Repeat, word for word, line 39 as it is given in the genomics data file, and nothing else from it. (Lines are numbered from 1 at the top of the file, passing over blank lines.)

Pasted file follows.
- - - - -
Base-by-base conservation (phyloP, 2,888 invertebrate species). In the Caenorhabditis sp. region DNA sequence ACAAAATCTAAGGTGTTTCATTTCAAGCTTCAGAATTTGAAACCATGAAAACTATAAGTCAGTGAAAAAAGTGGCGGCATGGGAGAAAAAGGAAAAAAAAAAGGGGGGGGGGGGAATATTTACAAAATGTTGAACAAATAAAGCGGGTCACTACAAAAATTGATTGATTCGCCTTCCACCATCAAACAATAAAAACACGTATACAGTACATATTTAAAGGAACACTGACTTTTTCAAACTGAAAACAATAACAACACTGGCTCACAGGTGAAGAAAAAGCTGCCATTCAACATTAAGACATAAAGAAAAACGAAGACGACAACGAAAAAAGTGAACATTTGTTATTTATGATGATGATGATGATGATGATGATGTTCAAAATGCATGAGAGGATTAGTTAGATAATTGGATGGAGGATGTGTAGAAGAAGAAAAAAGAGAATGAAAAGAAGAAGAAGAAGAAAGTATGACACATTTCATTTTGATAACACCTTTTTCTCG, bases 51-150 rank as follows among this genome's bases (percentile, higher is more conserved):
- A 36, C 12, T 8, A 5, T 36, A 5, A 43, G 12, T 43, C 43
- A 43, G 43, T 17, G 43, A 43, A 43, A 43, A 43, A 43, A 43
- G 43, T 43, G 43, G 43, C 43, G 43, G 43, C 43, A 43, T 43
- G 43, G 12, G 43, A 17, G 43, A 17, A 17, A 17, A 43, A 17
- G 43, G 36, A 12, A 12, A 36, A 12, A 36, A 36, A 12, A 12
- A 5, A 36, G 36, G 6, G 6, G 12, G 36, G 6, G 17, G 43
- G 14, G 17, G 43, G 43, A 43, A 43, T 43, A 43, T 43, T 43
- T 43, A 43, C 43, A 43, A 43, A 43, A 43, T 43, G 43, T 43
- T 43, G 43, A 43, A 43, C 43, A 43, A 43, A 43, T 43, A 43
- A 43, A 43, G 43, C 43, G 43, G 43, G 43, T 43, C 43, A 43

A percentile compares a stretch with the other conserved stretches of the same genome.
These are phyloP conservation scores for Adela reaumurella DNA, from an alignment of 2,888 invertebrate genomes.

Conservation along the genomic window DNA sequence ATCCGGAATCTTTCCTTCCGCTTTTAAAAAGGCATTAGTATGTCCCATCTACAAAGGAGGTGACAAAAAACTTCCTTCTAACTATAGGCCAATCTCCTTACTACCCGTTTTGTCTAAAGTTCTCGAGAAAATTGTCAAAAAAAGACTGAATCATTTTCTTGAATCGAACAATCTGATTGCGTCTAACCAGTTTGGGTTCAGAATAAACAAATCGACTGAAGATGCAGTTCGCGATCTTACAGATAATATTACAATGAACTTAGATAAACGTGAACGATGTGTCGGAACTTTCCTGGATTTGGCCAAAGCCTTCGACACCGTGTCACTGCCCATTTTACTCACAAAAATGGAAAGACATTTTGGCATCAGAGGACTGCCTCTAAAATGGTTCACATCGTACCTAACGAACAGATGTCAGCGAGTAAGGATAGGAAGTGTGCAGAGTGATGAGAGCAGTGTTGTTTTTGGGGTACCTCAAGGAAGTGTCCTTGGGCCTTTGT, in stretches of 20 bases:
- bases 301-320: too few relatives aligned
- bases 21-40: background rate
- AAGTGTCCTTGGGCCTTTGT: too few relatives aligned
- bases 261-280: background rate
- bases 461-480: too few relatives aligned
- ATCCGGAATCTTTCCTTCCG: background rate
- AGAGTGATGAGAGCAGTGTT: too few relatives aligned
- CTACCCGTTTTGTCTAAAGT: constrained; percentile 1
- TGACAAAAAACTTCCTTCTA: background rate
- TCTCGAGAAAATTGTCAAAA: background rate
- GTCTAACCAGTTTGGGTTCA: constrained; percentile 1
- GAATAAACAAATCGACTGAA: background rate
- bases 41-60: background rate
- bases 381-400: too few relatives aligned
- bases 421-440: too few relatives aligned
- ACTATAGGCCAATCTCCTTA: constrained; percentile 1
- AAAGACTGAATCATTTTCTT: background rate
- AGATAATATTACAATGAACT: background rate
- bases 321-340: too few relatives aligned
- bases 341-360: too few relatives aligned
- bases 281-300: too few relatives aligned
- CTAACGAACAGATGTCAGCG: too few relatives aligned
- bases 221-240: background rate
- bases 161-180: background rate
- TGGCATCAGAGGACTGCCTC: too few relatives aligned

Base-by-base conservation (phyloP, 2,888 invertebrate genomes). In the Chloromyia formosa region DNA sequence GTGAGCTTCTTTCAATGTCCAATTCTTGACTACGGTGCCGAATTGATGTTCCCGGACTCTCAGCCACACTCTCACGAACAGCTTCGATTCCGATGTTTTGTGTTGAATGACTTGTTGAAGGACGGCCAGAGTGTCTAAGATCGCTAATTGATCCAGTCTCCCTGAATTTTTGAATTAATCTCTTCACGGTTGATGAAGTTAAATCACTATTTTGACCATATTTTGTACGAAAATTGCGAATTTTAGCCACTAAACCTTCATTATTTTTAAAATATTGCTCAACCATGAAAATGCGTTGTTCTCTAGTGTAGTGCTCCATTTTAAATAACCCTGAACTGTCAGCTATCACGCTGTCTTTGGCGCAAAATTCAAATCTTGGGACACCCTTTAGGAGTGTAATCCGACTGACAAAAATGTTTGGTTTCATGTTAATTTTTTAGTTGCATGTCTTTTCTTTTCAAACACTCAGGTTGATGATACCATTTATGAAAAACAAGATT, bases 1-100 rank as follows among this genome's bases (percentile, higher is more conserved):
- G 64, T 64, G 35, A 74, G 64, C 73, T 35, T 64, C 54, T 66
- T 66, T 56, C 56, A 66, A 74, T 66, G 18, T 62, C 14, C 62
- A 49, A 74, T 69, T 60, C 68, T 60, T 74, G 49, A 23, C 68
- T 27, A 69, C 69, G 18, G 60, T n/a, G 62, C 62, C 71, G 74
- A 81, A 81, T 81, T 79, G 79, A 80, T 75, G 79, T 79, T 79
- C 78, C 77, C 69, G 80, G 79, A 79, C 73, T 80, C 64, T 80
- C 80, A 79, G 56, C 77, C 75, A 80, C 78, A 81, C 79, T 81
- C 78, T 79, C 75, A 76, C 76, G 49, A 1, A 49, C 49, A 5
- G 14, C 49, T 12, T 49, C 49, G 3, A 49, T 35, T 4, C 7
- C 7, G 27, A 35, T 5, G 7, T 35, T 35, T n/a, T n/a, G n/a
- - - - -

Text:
- TGGCATCAGAGGACTGCCTC: too few relatives aligned